The role that our gut microbiome plays in obesity and our overall health is very complex and more research needs to be undertaken before we can make any conclusive recommendations. This is an exciting area so watch this space!

  1. Ley RE, Turnbaugh PJ, Klein S, Gordon JI. Microbial ecology: Human gut microbes associated with obesity. Nature; 44. 1022-3.
  2. Turnbaugh PJ, Ley RE, Mahowald MA, Magrini V, Mardis ER, Gordon JI. An obesity-associated gut microbiome with increased capacity for energy harvest. Nature. 2006;444-1027-31.
  3. Musso G, Gambino R, Cassader M. Interactions between gut and microbiota and host metabolism predisposing to obesity and diabetes. Annu Rev Med.
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What is ‘intermittent fasting’?

‘Intermittent fasting’ diets refer to any diet where you calorie restrict for a certain period of time, then eat ‘as normal’ for the rest of the week, with the aim of losing weight. 

The 5:2 diet popularised ‘intermittent fasting’, where a person fasts for 2 days per week, then eats normally for the remaining 5 days. The idea is that on fasting days the individual consumes approximately 25% of their requirements only, leading to overall weight loss over the course of a week. 

There is some talk around suggesting that intermittent fasting has greater benefits than just weight loss. That it can assist in reducing cholesterol and blood glucose levels, thus reducing risk of diabetes and cardiovascular disease. Dr Michael Mosley tested this theory himself in his recent BBC documentary ‘Horizon: Eat, Fast, Live longer’, and while he admits that the evidence is not solid yet, he did see positive changes in his own cholesterol and blood glucose levels after trialling the 5:2 diet for 5 weeks.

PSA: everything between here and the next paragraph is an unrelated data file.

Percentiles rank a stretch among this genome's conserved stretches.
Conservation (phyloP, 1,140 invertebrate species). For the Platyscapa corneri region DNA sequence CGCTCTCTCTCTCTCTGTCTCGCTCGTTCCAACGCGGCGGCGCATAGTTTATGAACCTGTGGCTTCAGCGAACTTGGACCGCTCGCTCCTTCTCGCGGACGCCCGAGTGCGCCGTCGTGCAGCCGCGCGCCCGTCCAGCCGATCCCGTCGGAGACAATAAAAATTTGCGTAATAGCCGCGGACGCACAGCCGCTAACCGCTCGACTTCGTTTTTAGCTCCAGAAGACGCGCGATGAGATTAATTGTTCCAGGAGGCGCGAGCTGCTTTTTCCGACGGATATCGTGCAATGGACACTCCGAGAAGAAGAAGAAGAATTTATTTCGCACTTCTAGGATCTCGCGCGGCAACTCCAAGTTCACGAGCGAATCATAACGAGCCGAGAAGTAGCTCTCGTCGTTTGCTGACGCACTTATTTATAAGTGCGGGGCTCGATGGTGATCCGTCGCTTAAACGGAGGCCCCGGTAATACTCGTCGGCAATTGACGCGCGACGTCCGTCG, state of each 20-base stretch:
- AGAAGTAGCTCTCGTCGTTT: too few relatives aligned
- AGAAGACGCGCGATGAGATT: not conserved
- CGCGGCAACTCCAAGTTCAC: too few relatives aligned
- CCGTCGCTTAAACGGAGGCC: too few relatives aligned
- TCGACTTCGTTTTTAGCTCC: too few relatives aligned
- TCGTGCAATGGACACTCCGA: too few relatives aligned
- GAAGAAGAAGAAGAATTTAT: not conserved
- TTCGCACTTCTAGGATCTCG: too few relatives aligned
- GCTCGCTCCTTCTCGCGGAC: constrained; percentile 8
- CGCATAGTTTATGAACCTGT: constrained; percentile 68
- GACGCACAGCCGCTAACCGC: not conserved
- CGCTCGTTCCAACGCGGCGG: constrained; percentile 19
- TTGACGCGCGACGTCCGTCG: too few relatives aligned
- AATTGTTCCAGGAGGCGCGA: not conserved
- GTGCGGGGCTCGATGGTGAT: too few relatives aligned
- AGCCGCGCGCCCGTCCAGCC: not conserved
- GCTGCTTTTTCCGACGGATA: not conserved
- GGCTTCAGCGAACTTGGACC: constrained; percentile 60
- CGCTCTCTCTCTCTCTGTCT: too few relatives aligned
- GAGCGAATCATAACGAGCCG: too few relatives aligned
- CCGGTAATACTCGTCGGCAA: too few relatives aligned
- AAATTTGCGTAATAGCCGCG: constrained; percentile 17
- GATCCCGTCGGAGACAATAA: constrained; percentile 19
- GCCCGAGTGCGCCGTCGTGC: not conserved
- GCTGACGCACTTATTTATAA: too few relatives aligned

Is it right for you: while the evidence shows that Intermittent Fasting is beneficial is achieving weight loss, so are many other types of diets. This diet can work well if you can stick to it and if it fits into your life, otherwise good old fashion ‘reduced calorie diets’ will work just as affectively. As for whether it reduces blood markers and disease risk – the jury is still out.  

Here is an example of a ‘fasting day’ diet (approximately 500 calories per day allowed)

Breakfast: 2 egg white omelette (30cal) + 1/2 cup spinach wilted (15cal)

Lunch: Tuna in olive oil (115cal) + 1 cup salad leaves (20 cal) + 8 cherry tomatoes (10cal) + 2 vita wheat crackers (45cal)

Dinner: 100g poached chicken breast (150cal) + 2 stalks broccolini (10cal) + 4 spears steamed asparagus (10cal) + 1/2 cup sautéed mushrooms with no added fat (25cal)

Snack: 6 carrot sticks + 1 tablespoon hummus dip (50cal)

Total: 485calories/2029kJ, 63g protein, 15g fat, 18g carbs, 12g fibre

Link to further readings: BBC News, The Power of Intermittent Fasting. http://www.bbc.com/news/health-19112549